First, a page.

No one entity has the full picture that it takes to see what might possibly happen. And if you think that collecting phone call metadata is an infringement of the 4th Amendment, what about medical examination history, confidential counseling records, police contact reports, and all of the other information that comes out later? That would all need to be collected and correlated AHEAD OF TIME, meaning ALL THE TIME, in order to try to prevent this from happening again.

    Solving “mental health care” won’t solve mass murder. Nor will “gun control”. Nor will any other short-titled initiative. That’s because I don’t think anything can prevent mass murder. It has happened everywhere, and from the records we have, from time unrecorded. That not to say that we can’t do anything about it, and that’s where all of the aforementioned things come into play. This is a systemic problem, and must be addressed systemically.

    If you want to build up a giant information awareness program to monitor every aspect of a person’s life, and then enforce restrictions on people (even law abiding people) who don’t fit some curve of normalcy, then there’s a great deal that could be done to stop mass murder. At a great cost to our current civil liberties.

    But who will honestly advocate for such an Information Awareness program? It’s been tried before, and even in the shortly-after-9/11 rout of the Bill of Rights, the intelligence community’s plan for such a thing was shut down (mostly). And that was to prevent *TERRORISM* (the bogeyman of the last decade or more). I don’t see protection against mass murder taking a higher priority, even in the climate of 2013 (as opposed to 2002).

    A system problem requires a systemic fix. Which, alas, I don’t think our government is actually capable of providing.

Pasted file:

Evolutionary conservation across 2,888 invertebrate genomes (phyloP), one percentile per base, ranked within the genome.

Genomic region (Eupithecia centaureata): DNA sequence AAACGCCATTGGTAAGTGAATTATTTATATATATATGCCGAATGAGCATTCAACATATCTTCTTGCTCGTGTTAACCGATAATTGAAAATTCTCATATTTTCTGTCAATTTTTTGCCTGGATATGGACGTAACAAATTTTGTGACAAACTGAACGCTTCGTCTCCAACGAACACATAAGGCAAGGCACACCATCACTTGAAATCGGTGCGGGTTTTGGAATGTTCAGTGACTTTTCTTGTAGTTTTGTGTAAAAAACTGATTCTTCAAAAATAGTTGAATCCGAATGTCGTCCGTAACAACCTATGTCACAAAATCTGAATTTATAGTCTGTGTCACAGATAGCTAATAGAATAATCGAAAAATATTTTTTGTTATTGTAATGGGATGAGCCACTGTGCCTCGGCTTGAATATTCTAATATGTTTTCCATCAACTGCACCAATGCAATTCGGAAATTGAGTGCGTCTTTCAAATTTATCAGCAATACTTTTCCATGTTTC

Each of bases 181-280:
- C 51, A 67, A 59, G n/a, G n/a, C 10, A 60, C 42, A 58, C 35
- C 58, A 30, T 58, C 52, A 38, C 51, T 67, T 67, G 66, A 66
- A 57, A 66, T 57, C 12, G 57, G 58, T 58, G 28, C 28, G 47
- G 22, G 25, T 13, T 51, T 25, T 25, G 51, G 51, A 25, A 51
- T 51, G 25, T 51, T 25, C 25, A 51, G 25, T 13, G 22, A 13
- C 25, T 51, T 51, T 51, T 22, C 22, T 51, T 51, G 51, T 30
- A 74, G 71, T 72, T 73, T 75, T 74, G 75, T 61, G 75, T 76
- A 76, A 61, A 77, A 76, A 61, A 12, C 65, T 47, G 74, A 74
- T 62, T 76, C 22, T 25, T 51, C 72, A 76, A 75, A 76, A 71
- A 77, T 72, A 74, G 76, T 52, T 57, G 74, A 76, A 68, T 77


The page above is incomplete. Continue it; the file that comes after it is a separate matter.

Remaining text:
• Bob Collins

      Or we can just provide mental health care when someone says he’s hearing voices because it’s just the right thing to do.

      • davidz

        Oh, absolutely. “Won’t that mean everyone hearing voices would step forward and seek help. I should certainly hope so, sir” (to paraphrase The West Wing). But unless such a person is involuntarily committed, there’s very little that society can do to force any sort of follow-on care.

        But for some third-party to make a leap from “provide mental health care” to “prevent from buying a gun” or “prevent from being a federal contractor” is asking for societal powers that do not exist.

        I am all for providing whatever help we can at any of the “dots” where a troubled individual has an interaction with some sort of health care provider or law enforcement official.

        But trying to connect those dots isn’t feasible.

    • John Peschken

      True; Solving “mental health care” won’t solve mass murder. Nor will “gun control”, but each could put a dent in the numbers. Unfortunately, I do not think our legislators have the wisdom or the courage to compromise and make real progress on either issue.